Casting Judgement On My Capital Raising Strategy: Did It Pay Off?

A couple of months have now passed since I embarked on a strategy to buy a bunch of ASX stocks in the hope of participating in deeply discounted capital raisings.

On April 11, 2020 I posted 10 Stocks I Bought For A Potential Discounted Capital Raise and on April 22 I posted Another 10 Stocks I Bought For Potential Discounted Capital Raisings.

As markets rallied in the time since, and capital raisings became less likely due to central bank liquidity, I sold most of those positions — only a few actually did capital a raising, in the end. Nonetheless, I actually did pretty well out of the strategy because all of the smashed up medium quality companies I bought shares in rebounded quite strongly. Let’s take stock.

Below are the real returns I generated off the stocks I bought as part of the capital raising strategy. The left hand column is companies I bought, and then sold. In no way did I maximise returns here, and in most cases I sold too early, and could have maximised gains by holding a bit longer. The right hand column are the companies I decided I actually quite like at current prices, and in some cases — such as Class Ltd (ASX: CL1) and Sonic Healthcare (ASX: SHL) I have added to my positions since my first purchase. The returns shown are my average return on the stock (not just the initial purchase — though I think the initial purchase would be a higher percentage return).

As you can see below, the ASX Small Ordinaries (ASX: XSO) has returned around 15% since the midpoint of my capital raising strategy and the ASX All Ordinaries (ASX: XAO) has returned around 10.2% from the same time.

Was The Strategy Worthwhile?

Buying small positions in a bunch of companies in the hope of a discounted capital raising was a fairly marginal operation during the coronavirus crisis, because the companies that did raise capital disproportionately favoured institutional investors over retail investors.

Companies like Kip McGrath (ASX: KME) and Marley Spoon (ASX: MMM) showed their distain for the little guys by offering a discounted capital raising to institutions, but no retail offering at all.

In the end, Ramsay Healthcare (ASX: RHC), Bapcor (ASX: BAP), Vista Group (ASX: VGL) and Monash IVF (ASX: MVF) all gave opportunities for a small retail shareholder to benefit from a discounted capital raising.

However, the real upside came from the fact that buying distressed-but-decent stocks during lockdown actually generated higher returns than the market. From a financial engineering perspective, this is probably just because these companies have higher leverage as a group and their share prices exhibit higher beta than the market (that is, they are more volatile that the overall market, so should outperform during a rising market).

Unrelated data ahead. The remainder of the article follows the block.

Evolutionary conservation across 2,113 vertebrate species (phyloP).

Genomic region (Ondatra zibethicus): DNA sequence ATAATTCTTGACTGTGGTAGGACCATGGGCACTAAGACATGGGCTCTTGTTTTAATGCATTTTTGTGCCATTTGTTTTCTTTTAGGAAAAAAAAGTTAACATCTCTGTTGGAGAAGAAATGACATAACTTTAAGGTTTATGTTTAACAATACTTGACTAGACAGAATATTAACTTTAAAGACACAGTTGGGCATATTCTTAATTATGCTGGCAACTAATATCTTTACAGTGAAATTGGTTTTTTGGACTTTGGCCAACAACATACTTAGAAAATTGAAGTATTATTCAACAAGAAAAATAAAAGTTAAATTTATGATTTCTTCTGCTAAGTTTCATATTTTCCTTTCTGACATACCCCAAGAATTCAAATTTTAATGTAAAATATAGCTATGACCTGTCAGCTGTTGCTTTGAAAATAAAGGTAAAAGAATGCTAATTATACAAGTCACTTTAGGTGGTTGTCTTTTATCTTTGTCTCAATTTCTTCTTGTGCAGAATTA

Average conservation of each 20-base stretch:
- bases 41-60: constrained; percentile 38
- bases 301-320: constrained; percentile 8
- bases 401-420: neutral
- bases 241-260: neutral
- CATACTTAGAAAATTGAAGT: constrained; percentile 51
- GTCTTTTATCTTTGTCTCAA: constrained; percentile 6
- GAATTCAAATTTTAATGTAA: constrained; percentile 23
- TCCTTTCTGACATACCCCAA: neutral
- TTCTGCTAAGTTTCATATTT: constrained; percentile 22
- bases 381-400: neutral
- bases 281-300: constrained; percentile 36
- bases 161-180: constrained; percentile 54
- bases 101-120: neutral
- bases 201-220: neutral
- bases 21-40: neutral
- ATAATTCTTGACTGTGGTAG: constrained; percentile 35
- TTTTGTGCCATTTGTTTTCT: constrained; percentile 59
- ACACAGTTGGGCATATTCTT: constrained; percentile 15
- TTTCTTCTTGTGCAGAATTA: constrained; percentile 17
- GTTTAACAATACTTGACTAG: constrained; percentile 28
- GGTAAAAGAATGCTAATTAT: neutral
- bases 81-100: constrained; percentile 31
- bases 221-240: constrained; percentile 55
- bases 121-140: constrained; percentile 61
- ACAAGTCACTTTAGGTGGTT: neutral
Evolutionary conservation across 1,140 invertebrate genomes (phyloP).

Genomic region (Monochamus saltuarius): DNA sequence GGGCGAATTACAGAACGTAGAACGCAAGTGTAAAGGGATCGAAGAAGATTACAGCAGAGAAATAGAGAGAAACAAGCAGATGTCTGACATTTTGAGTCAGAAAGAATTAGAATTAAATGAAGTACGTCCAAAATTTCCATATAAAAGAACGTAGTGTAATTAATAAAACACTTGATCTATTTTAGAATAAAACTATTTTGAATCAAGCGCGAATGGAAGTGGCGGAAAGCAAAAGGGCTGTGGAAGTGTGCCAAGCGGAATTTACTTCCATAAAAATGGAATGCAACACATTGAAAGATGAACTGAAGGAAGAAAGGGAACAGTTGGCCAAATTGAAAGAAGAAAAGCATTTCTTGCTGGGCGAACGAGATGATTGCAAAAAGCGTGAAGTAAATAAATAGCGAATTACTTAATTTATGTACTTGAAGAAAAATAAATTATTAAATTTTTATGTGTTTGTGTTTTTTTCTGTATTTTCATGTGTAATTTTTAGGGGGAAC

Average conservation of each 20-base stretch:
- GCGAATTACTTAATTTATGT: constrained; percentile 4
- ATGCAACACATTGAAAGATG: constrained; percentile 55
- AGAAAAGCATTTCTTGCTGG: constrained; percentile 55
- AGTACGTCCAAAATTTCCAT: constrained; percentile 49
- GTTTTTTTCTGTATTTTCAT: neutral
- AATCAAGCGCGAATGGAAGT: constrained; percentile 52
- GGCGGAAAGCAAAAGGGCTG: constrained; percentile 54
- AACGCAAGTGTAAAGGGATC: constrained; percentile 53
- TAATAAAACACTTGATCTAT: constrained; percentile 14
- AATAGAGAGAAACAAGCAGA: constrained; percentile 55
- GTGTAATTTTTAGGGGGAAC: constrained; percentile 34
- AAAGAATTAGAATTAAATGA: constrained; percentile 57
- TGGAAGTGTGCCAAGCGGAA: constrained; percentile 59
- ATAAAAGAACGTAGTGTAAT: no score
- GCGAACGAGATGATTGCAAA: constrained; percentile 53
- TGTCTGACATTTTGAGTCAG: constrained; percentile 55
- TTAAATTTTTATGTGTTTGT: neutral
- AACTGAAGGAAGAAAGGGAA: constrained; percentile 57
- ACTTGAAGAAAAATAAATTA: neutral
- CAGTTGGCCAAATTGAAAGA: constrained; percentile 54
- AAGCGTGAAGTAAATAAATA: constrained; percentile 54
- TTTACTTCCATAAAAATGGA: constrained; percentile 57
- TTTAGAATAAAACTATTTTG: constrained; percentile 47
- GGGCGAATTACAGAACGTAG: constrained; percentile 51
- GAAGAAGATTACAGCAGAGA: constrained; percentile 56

Overall, despite the limited success of the plan, I would implement such a plan again, because the downside was reasonably well protected by somewhat depressed valuations.

One takeaway for me is that the leveraged healthcare stocks outperformed the rest on the rebound, and only Mayne (ASX: MYX) generated a negative return for me. This was somewhat unlucky as I timed my purchase and sale very poorly (buying on a short term peak) and based on random chance I could have easily turned a profit. I would have confidence buying most healthcare companies in similar circumstances as I believe they almost always have superior access to finance, if that becomes an issue.

This post is not financial advice, and you should click here to read our detailed disclaimer.

Save time at tax time: A Rich Life depends on Supporters to pay for its free content, so if you’d like to try Sharesight, please click on this link for a FREE trial. It saves me heaps of time doing my tax and gives me plenty of insights about my returns. If you do decide to upgrade to a premium offering, you’ll get 2 months free and we’ll get a small contribution to help keep the lights on.

If you’d like to receive a occasional Free email with more content like this, then sign up today!